1. Oldog4tz Oldog4tz

    As usual from this reviewer, terrific write-up. LHD makes this a bit of a rarity, as these didn’t come to the US, I don’t believe.
    Thinking the reason they are half the price of a MkII is they’re butt-ugly in comparison.

    Like 6
    • Nevadahalfrack Nevadahalfrack Member

      Yes-another excellent history lesson and delivery!

      Have to say, though this isn’t as nice looking as the MK II IMO it’s still more in keeping with that era of Jaguar saloon elegance than the 420 or Mk X.

      Like 5
      • Michelle Rand

        Both of you mention the looks, and in fact Lyons wasn’t happy with the long tail and higher roofline, but getting to market trumped further refinement. I cannot recall the word used when Lyons was objecting to the looks but it amounted to: “not up to our standards”.

        Thanks for the kudos, too, I really appreciate it!

        Like 6
    • SubGothius

      Fortunately only butt-ugly at the butt end, the rest being nearly identical to a Mark 2. I actually prefer the front end of the S-type with its subtly frenched-in headlights.

      IMO these would have looked much better, and less tail-heavy, if they’d retained fully round wheel arches at the rear, matching the shutline of the rear doors that were retained from the Mark 2, albeit without the Mark 2’s spats; I’ve seen that conversion done, by cutting away the lowered arches and grafting front wheel arches in their place.

      Like 0
    • Norman K Wrensch

      it’s in Canada not the US

      Like 0
  2. Rex Kahrs Rex Kahrs Member

    One of my peeves is guys that can’t resist changing the steering wheel on classic cars. It’s like, “Let’s see what the Mona Lisa would look like with a nose ring”.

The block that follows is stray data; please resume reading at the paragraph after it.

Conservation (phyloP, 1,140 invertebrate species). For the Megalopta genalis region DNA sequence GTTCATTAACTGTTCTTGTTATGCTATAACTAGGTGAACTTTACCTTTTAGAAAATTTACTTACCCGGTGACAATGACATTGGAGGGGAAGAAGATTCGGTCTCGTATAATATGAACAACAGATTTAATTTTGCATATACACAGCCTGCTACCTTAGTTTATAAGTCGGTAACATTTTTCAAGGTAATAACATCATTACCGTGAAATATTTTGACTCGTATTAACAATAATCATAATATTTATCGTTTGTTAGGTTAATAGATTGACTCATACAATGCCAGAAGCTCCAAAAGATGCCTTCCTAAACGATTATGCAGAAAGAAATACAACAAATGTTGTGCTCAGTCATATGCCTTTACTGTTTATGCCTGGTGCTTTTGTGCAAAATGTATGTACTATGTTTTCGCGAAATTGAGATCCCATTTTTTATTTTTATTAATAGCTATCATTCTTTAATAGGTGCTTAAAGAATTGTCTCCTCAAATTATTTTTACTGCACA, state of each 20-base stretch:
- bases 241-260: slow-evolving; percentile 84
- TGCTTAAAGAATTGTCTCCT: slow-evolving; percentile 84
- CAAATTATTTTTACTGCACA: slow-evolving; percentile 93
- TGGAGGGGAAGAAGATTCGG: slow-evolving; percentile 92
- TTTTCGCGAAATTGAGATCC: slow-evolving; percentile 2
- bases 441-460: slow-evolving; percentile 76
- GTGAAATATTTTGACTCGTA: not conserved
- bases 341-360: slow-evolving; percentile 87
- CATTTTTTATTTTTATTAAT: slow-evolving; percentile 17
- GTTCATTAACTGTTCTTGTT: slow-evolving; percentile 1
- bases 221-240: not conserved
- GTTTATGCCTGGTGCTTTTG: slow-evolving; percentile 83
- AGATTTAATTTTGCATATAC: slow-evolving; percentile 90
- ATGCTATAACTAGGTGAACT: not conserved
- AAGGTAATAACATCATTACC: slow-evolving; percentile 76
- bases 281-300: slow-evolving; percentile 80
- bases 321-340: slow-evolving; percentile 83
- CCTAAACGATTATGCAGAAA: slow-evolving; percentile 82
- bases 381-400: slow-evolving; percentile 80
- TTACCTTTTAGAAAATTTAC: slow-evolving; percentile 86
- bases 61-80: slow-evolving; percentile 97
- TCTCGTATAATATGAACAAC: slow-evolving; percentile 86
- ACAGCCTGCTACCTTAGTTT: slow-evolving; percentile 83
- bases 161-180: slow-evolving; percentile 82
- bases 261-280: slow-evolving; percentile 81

Like 17
    • Euromoto Member

      I upvoted you even though I put a Momo in my 911

      Like 1
    • SubGothius

      At least it’s period-correct and generally matches the style of the rest of the interior; if you didn’t already know what the stock wheel looked like, you might not even realize this one isn’t stock.

      That said, I do wince and roll my eyes at seeing vintage-style and/or wood-rimmed wheels installed in otherwise plasticky modern-style interiors.

      Like 1
  3. John Eder

    Perhaps they are more effective being mounted far forward on the front fenders, but I have tried those “teardrop” type mirrors on two different cars (door mounted- both sides) and I found them to be almost useless. Even original Talbot mirrors from the UK didn’t work. While they look cool, I always felt as if I was driving semi-blind (I rely exclusively on my mirrors from years of driving emergency vehicles- no direct view to the rear). I get why they have a small mirror on the driver’s door, but it looks like it is limited as well.